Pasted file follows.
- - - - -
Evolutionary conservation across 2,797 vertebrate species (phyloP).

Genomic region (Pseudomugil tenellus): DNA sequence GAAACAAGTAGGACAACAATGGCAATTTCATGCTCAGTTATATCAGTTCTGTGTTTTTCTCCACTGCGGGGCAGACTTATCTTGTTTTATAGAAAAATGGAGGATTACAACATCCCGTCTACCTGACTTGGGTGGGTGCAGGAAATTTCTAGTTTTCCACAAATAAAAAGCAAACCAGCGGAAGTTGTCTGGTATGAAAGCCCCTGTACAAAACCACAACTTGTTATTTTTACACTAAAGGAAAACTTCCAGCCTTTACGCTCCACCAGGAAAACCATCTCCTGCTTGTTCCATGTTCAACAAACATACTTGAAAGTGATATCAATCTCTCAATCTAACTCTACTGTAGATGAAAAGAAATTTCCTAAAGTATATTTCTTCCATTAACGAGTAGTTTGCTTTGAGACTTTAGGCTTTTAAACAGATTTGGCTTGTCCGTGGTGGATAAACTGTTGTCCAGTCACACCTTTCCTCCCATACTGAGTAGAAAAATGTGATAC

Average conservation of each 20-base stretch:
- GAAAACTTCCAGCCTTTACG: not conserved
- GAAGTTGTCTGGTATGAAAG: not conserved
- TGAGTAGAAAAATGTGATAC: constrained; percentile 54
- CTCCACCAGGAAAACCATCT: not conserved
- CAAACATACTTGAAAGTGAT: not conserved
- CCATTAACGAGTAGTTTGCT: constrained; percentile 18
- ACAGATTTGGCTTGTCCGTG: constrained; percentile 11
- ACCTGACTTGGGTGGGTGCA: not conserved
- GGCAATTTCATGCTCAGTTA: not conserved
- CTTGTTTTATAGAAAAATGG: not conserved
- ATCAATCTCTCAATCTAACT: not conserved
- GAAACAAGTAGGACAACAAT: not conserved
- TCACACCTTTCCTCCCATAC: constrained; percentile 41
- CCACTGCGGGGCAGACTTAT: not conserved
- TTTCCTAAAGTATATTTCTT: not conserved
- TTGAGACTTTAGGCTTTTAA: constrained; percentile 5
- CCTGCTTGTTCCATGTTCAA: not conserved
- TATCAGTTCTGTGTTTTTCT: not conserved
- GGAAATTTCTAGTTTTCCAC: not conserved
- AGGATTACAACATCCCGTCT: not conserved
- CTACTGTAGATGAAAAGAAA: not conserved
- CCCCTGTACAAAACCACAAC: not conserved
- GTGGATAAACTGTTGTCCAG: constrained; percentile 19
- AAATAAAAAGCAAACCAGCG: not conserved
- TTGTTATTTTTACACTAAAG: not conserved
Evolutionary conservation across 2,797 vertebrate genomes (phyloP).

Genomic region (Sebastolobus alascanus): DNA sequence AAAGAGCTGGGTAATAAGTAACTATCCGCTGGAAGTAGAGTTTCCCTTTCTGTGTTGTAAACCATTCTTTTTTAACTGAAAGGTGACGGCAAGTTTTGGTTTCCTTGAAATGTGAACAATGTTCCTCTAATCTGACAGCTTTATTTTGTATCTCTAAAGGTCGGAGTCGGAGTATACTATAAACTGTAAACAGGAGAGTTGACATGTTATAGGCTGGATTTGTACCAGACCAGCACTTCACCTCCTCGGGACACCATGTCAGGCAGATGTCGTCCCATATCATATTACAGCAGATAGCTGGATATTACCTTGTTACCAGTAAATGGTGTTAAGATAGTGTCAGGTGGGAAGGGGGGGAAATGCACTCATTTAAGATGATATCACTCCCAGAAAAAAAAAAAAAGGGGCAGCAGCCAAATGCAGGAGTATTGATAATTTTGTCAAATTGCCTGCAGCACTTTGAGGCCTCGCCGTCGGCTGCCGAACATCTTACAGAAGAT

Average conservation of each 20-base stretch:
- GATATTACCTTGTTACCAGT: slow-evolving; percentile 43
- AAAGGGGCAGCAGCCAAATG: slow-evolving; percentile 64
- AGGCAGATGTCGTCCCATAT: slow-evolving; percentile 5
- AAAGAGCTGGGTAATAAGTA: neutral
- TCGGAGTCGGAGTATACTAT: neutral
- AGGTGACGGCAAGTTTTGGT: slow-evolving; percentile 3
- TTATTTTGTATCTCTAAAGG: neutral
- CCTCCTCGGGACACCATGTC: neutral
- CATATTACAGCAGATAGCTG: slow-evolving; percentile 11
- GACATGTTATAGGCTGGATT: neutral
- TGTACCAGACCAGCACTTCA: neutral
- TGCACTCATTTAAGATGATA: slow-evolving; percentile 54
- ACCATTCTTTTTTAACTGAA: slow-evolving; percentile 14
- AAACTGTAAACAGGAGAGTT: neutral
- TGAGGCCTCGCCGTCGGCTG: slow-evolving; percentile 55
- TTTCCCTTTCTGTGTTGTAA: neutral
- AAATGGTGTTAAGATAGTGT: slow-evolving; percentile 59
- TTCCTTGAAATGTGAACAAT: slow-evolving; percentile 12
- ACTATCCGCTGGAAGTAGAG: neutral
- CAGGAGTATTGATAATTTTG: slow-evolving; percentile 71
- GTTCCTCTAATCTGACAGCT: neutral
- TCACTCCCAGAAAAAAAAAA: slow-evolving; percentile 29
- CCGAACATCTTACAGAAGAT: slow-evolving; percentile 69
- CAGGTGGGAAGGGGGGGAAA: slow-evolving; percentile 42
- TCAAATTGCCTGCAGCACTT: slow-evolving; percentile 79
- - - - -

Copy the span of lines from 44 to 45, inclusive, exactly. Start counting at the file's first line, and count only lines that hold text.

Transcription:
- ACCATTCTTTTTTAACTGAA: slow-evolving; percentile 14
- AAACTGTAAACAGGAGAGTT: neutral